JUNEAU, Alaska (AP) — The federal government has approved Alaska’s plan to give the state’s fishing industry almost $50 million in pandemic relief.

The decision came after two major revisions to the plan and more than 200 public comments from every industry sector, CoastAlaska reported Friday.

“It really was a balance between getting the funds out quickly and developing a spending plan with the input of affected fishery participants,” said Alaska Department of Fish and Game Deputy Commissioner Rachel Baker.

The final details of the plan were published on Thursday.

Commercial applicants will be required to provide evidence that the coronavirus pandemic caused them to lose at least 35% of revenue in 2020.

Applications will be accepted from March until May and payments could begin as early as June, CoastAlaska reported.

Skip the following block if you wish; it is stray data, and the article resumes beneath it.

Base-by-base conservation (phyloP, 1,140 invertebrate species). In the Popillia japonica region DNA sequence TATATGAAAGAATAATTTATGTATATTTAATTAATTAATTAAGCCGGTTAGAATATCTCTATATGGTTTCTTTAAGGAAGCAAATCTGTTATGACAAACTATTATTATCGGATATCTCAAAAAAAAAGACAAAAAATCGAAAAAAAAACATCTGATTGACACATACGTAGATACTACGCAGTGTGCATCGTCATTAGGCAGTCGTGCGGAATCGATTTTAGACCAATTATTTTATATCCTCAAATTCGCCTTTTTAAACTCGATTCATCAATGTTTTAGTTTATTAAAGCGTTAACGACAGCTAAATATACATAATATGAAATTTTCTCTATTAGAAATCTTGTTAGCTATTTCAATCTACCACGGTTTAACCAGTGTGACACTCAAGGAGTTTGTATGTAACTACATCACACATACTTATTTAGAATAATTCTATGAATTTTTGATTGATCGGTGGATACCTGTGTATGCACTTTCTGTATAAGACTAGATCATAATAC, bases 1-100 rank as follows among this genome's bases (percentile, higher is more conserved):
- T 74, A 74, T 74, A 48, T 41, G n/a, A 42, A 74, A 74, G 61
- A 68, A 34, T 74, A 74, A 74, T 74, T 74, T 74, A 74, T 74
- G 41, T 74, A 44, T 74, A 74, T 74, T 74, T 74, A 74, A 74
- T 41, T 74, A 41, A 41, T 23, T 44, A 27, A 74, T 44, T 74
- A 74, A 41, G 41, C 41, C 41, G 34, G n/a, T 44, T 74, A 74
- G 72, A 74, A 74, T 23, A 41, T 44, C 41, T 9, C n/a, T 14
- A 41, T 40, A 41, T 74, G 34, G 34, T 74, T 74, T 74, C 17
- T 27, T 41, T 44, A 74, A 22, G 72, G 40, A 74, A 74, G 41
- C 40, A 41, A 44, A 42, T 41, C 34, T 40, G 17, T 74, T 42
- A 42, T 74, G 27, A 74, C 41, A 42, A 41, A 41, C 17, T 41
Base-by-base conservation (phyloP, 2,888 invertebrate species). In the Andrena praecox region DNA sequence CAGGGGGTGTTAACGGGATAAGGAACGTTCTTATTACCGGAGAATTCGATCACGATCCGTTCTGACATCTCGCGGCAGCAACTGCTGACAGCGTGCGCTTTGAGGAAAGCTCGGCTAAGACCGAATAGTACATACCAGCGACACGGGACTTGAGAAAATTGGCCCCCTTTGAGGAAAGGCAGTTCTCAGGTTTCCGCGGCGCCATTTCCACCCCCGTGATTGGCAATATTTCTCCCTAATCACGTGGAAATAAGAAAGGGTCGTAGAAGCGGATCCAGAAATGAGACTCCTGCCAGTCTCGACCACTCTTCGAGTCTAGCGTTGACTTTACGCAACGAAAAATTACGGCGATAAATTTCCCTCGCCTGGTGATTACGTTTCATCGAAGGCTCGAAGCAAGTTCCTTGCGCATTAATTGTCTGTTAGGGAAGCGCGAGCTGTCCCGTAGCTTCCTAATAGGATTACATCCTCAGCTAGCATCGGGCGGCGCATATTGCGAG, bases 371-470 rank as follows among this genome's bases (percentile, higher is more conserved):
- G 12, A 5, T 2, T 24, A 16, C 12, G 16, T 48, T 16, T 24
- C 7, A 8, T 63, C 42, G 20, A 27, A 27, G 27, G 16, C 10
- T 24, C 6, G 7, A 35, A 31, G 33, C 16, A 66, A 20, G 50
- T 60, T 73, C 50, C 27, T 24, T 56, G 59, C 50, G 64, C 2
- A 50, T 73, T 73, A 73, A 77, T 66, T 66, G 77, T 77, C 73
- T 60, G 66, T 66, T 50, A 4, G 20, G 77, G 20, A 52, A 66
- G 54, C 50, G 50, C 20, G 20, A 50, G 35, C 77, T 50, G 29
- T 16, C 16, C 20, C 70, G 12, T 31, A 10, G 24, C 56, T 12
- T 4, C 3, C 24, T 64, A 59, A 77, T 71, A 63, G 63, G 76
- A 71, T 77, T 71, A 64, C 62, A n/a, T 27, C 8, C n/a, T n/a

Baker said the final plan excludes commercial permit holders who fish in Alaska but live in other states that received coronavirus relief.

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“Non-Alaska resident commercial harvesters who fish up here but live in a state that received a CARES Act allocation must apply to their state of residence,” Baker said. “They’re not eligible to apply to the state of Alaska for a funds.”

Non-resident charter guides are eligible if they have an Alaska business license, CoastAlaska reported.

The money will come from the first federal coronavirus relief bill Congress passed in 2020. More than $17 million will be earmarked for commercial fishermen. Roughly $13 million will go to sport and charter guides and about $500,000 will go to the state’s aquaculture businesses.

About $2 million will go to rural households that had pandemic-induced problems accessing subsistence fisheries, with extra funds also available for households below the federal poverty line.